If the 'sources' chatter from journalists is correct, Theresa May will this afternoon reverse decades of British government policy and announce that Scotland does not have the right to democratic self-determination. There is, she will apparently say, no longer any democratic path to independence - the UK government has unilaterally decided that Scotland is to remain in the UK, regardless of the views of the Scottish people.
Two obvious conclusions follow from this -
1) In any universe where the media do not pat her on the head for her constant contradictions and U-turns, Ruth Davidson's position as Scottish Tory leader would now be utterly untenable. She has stated on numerous occasions that, while she is vigorously opposed to a second independence referendum, it would be wrong for London to block one if the Scottish Parliament voted in favour.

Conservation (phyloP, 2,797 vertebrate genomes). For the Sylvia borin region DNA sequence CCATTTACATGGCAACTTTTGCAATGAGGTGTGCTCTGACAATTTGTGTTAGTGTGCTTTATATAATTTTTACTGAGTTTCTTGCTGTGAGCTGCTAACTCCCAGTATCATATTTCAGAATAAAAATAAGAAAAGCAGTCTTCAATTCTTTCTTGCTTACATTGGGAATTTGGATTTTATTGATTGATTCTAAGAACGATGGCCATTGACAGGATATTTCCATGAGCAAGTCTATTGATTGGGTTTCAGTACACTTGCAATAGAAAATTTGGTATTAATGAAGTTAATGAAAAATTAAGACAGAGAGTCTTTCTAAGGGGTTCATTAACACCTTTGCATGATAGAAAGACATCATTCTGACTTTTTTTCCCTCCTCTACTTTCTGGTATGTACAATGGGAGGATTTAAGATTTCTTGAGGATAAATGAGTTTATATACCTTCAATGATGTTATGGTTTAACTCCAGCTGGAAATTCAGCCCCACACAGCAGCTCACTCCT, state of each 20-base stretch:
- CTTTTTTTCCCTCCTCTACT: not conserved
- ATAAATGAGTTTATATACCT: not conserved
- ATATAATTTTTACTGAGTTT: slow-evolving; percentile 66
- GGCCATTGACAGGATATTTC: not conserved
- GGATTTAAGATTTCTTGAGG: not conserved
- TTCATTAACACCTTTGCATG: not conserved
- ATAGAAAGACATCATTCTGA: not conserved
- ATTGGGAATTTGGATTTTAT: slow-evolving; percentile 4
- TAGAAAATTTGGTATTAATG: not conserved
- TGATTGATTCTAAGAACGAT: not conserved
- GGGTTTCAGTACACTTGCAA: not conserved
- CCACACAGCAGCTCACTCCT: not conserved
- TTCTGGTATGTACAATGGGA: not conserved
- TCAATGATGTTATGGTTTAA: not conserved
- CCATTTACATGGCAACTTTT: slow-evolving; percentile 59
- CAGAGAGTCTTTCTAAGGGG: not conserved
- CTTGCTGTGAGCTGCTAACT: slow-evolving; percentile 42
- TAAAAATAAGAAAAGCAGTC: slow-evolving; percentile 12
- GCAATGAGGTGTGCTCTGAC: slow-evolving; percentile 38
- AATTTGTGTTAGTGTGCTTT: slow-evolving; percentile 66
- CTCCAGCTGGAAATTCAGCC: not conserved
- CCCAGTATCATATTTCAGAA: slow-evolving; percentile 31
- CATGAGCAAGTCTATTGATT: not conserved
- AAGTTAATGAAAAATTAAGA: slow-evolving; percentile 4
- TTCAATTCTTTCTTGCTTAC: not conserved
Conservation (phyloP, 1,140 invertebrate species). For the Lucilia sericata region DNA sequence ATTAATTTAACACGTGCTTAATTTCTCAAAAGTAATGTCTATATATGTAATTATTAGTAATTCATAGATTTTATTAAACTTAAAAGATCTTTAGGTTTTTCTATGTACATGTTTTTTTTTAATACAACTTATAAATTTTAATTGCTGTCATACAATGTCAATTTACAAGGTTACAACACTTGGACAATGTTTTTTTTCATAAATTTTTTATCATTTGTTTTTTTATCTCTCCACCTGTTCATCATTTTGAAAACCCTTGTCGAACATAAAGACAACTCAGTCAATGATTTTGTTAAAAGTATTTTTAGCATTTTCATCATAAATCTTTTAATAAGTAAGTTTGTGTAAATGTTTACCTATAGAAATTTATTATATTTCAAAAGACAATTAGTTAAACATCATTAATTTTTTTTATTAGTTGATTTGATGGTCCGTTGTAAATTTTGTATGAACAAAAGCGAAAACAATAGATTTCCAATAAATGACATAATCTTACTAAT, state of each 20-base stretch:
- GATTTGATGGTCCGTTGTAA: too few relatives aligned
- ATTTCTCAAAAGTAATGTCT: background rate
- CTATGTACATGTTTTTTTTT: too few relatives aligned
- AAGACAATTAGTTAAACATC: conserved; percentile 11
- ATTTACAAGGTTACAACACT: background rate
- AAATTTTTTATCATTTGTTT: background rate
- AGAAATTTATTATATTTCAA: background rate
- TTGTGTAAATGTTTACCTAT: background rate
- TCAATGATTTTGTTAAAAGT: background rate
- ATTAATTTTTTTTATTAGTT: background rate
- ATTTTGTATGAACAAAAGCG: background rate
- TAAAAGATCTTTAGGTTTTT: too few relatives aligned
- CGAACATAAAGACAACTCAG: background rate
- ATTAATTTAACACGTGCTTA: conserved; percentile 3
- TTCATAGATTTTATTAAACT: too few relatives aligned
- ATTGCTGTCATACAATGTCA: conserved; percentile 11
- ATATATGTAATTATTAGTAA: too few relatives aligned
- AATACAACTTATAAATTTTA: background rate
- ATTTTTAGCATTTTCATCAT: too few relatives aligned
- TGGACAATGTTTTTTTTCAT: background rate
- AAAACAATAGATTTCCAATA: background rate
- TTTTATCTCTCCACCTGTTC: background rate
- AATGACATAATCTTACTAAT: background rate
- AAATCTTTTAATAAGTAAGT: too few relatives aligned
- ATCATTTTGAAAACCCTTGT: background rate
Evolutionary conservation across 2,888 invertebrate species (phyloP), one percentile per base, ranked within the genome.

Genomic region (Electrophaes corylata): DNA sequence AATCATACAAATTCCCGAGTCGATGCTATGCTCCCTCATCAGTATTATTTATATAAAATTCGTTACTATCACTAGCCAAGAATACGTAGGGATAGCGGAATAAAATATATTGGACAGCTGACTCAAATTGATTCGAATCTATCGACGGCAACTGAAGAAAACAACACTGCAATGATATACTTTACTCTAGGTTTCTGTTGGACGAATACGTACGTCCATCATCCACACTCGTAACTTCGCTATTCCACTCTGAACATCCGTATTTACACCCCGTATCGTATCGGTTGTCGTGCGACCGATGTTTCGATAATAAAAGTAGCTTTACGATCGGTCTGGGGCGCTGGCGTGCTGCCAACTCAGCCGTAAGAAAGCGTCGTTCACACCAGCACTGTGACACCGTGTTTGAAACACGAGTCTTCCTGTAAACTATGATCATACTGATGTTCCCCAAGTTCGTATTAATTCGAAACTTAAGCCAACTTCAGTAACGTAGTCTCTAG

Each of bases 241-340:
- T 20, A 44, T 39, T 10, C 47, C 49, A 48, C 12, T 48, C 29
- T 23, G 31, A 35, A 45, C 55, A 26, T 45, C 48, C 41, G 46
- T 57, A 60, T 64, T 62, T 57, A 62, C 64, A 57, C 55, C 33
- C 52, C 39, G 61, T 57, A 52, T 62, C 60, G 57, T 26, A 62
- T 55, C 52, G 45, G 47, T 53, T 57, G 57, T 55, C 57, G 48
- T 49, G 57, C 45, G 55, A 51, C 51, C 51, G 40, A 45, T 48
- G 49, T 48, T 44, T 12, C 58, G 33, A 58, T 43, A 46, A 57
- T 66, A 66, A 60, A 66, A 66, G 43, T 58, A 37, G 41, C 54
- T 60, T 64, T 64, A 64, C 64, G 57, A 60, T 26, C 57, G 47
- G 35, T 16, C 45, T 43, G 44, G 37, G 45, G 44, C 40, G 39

2) In my view, the Scottish Government must now start stating openly that they will ensure the Scottish people are allowed to make a decision on independence, even if a Section 30 order is not granted. This could take the form of a consultative referendum, or of an early Holyrood election in which the SNP manifesto seeks an outright mandate for independence. I'm reasonably sure contingency planning must have been done for one of those options, but it's still important to make a public announcement as soon as possible, to prevent the narrative being established that "the Jocks asked for a referendum, the headteacher said no, end of story". There may be the temptation to go through the motions of formally requesting a Section 30 order, waiting for a formal rejection, and then formally requesting a rethink, etc, etc...and that would be a great mistake. The Scottish Government must not allow themselves to look impotent by running around in circles to no great effect, especially when they have high-ranking cards they could be playing.